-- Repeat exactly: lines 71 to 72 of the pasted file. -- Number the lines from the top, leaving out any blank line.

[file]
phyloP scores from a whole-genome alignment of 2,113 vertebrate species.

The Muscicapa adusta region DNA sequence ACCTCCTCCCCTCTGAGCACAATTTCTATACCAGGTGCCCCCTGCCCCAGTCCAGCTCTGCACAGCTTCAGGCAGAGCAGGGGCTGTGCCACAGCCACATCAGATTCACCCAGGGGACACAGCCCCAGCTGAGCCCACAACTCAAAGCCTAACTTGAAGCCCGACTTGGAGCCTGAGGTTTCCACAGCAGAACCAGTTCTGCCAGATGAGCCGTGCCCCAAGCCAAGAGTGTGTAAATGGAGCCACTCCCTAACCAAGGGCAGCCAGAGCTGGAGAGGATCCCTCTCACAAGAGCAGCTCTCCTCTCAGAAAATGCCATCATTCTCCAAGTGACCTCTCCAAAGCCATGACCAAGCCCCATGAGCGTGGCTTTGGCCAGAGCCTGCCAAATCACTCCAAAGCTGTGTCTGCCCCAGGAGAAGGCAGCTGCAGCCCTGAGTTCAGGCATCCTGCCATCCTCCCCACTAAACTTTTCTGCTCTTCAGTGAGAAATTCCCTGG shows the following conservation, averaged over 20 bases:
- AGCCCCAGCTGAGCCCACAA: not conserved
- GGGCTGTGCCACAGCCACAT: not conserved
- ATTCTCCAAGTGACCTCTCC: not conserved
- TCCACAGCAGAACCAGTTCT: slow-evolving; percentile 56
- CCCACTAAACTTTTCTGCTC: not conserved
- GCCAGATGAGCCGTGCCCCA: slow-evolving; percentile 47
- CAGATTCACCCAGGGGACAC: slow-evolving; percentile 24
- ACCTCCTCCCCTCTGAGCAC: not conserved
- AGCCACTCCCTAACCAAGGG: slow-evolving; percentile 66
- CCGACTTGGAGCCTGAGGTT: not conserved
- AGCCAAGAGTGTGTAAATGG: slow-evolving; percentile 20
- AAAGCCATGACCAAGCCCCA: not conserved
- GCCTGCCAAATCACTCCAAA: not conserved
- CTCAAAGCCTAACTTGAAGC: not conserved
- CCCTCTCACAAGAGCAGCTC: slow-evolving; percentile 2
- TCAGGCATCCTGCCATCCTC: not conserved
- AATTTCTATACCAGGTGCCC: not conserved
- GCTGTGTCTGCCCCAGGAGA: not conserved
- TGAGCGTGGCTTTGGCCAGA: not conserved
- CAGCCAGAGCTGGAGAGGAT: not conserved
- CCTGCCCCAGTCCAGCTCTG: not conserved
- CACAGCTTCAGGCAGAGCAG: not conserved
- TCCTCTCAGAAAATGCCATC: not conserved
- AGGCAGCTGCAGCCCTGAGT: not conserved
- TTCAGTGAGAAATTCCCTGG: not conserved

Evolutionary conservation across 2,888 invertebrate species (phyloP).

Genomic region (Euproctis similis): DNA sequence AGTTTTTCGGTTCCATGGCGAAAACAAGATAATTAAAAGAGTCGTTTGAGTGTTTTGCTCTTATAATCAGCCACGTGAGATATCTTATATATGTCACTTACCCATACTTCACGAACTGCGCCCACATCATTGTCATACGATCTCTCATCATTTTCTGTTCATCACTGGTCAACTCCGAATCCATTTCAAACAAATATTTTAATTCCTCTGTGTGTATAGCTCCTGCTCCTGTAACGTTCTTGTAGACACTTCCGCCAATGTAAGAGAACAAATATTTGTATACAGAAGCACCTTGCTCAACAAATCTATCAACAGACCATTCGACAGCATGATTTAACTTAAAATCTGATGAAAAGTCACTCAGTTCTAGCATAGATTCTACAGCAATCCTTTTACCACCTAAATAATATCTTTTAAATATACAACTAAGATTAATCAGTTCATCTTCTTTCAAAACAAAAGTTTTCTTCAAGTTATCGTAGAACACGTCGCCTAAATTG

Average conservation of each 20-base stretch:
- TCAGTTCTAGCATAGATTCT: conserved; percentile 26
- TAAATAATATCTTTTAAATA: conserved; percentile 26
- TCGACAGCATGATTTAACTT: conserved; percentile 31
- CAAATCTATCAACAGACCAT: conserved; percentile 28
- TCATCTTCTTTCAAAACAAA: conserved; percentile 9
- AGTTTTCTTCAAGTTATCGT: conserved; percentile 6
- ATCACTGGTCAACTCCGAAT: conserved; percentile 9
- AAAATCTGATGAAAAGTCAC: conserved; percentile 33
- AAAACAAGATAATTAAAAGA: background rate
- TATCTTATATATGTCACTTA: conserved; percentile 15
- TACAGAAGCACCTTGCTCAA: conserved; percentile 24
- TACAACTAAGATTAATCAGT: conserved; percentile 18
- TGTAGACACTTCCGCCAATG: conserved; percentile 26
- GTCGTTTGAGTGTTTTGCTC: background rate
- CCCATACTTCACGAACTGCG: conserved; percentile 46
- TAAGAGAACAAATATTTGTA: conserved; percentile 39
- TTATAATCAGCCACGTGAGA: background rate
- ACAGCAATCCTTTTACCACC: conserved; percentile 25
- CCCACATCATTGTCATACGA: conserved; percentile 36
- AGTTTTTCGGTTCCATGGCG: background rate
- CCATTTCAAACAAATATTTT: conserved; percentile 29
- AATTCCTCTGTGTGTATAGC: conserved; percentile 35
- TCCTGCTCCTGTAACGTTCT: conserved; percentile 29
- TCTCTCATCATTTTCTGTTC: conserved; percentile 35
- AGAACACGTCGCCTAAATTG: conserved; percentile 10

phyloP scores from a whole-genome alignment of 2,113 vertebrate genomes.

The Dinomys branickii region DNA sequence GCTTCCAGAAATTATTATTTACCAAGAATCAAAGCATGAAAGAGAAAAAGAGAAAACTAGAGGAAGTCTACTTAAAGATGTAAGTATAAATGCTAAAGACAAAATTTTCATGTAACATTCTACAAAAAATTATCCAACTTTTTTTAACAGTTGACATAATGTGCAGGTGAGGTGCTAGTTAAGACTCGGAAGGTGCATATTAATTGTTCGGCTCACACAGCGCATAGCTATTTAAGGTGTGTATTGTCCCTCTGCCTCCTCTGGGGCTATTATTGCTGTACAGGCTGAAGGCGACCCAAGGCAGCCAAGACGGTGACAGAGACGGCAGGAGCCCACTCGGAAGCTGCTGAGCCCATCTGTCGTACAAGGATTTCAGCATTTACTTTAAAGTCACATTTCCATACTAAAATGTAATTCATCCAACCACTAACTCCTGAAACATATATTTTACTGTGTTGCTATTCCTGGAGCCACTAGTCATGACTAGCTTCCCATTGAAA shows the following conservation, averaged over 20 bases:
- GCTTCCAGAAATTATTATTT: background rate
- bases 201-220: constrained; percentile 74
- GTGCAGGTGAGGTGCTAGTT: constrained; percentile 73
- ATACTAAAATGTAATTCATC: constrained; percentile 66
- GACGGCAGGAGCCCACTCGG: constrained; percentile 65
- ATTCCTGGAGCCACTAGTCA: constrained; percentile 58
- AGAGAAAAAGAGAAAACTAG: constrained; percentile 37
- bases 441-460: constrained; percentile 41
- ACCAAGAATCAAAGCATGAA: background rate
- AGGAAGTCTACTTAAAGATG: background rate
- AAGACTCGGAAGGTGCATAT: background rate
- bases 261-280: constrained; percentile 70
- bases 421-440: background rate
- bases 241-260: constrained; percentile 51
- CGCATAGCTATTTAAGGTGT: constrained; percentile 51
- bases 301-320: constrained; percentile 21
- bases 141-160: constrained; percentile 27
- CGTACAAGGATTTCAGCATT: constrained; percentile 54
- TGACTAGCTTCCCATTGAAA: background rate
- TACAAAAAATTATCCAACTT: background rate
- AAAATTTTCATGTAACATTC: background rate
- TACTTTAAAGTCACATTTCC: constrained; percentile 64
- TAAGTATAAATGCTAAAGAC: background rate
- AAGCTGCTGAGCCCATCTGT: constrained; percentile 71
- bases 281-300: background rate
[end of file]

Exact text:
- bases 241-260: constrained; percentile 51
- CGCATAGCTATTTAAGGTGT: constrained; percentile 51